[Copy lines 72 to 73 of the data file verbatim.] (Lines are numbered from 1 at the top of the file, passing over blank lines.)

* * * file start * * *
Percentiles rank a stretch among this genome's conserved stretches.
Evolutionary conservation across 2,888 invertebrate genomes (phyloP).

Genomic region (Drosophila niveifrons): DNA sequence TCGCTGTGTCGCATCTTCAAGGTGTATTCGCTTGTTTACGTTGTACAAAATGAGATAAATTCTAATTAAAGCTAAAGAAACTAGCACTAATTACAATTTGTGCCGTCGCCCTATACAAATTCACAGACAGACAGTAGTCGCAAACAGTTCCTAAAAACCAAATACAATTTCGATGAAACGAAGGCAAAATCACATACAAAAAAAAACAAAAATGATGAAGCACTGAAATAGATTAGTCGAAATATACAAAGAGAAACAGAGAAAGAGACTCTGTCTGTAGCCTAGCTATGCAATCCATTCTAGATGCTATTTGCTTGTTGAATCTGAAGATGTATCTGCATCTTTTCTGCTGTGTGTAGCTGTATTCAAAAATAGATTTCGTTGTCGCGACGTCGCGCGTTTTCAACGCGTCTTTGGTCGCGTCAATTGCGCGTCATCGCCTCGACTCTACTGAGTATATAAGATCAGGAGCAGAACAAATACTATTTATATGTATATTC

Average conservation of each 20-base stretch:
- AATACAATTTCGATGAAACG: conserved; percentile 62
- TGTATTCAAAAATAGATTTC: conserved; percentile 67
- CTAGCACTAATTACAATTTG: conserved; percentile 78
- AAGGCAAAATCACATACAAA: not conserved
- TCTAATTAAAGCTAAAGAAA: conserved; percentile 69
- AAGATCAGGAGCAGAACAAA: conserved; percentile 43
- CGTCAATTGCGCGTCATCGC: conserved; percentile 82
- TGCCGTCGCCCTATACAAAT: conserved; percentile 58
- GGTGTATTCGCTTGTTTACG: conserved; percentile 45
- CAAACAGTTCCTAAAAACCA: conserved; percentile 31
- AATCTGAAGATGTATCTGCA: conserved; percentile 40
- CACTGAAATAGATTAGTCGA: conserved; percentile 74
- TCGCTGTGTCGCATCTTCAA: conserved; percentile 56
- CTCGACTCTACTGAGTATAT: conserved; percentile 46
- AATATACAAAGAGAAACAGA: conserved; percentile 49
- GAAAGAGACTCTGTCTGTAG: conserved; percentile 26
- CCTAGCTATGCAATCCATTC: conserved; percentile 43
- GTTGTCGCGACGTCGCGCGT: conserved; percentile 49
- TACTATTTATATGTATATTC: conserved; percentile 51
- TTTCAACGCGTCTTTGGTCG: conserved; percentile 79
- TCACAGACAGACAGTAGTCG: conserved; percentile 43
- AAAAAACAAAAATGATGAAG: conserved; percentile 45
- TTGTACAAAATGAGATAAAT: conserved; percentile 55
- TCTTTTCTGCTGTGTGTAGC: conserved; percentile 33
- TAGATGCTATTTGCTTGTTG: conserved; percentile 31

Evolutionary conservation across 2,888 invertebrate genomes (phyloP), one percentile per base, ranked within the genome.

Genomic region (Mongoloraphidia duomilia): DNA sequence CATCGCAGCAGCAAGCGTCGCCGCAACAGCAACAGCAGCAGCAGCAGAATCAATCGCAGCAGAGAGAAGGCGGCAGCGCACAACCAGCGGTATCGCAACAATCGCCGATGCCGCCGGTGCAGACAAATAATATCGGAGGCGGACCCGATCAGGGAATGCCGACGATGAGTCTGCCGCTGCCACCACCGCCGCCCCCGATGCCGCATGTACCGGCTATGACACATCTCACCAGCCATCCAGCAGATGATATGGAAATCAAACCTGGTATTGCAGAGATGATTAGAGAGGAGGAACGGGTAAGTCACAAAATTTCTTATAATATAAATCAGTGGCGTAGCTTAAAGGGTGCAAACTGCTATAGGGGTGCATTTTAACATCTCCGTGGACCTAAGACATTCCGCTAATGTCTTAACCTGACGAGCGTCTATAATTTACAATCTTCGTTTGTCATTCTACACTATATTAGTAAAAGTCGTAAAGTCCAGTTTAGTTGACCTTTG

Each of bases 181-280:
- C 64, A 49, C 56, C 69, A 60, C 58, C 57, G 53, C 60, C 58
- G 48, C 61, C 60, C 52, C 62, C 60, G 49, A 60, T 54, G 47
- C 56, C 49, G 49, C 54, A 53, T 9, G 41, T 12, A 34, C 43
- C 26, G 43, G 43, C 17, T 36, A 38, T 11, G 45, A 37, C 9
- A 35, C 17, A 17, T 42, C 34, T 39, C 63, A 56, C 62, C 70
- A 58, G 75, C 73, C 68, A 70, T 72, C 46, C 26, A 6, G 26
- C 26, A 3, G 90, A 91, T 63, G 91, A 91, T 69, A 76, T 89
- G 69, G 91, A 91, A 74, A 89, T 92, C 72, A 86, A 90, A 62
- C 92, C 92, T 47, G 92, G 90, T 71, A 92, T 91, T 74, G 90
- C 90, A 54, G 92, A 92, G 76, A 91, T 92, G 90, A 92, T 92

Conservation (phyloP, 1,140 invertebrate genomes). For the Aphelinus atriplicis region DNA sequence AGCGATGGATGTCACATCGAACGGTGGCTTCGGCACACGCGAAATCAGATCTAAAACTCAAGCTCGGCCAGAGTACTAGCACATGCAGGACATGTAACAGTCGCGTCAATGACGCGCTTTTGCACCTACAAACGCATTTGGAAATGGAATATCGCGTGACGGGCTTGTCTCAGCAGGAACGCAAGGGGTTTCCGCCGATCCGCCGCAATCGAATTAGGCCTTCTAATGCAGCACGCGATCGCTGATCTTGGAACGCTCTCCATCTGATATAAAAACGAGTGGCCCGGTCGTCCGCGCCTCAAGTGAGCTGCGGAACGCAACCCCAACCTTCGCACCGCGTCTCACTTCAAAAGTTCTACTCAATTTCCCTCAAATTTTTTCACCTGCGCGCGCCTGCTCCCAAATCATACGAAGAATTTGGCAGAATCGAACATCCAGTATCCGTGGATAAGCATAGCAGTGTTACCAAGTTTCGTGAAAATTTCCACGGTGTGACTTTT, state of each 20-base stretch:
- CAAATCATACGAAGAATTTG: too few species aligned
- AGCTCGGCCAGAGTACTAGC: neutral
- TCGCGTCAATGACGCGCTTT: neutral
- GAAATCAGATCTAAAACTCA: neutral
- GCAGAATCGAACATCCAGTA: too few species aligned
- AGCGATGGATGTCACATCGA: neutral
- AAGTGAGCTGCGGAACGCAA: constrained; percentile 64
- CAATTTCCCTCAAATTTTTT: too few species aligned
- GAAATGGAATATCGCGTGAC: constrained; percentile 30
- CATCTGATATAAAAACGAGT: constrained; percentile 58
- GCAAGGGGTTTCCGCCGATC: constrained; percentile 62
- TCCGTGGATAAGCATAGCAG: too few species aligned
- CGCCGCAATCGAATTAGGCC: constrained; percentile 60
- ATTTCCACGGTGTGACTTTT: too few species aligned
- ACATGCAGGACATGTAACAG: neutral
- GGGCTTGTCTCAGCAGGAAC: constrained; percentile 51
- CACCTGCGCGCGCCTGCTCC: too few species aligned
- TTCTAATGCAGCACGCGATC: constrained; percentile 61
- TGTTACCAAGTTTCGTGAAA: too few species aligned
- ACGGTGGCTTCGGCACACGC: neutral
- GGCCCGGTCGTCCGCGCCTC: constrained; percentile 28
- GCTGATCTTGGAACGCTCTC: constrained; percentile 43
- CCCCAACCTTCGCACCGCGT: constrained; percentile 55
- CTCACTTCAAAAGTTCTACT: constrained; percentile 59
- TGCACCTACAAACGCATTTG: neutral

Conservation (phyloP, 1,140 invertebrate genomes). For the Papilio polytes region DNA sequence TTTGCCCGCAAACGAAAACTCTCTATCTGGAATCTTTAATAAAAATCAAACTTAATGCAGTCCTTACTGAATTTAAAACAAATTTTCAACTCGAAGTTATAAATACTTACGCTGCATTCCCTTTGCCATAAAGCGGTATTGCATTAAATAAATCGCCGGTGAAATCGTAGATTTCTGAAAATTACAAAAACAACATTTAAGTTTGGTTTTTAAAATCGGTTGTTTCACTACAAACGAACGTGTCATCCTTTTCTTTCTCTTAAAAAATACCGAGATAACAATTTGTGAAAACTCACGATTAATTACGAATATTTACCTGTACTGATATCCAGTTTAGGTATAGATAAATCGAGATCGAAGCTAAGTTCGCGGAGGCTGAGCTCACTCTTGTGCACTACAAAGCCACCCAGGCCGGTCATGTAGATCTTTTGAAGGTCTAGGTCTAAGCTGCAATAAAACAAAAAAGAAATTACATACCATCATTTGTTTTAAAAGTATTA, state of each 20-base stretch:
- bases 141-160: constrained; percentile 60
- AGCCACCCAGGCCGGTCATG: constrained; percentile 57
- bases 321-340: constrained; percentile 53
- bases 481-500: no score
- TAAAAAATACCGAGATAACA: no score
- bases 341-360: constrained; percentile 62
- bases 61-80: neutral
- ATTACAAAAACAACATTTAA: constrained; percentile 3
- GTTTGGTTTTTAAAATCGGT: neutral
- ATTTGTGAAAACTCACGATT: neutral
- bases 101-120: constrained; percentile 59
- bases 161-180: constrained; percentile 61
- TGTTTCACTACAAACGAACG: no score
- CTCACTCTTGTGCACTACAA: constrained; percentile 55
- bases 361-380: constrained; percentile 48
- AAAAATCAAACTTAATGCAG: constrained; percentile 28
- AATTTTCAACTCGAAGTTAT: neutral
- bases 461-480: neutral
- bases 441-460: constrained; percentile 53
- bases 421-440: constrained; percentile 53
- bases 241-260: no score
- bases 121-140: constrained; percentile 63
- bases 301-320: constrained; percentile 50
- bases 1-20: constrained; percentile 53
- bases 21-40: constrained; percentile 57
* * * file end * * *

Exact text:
- bases 321-340: constrained; percentile 53
- bases 481-500: no score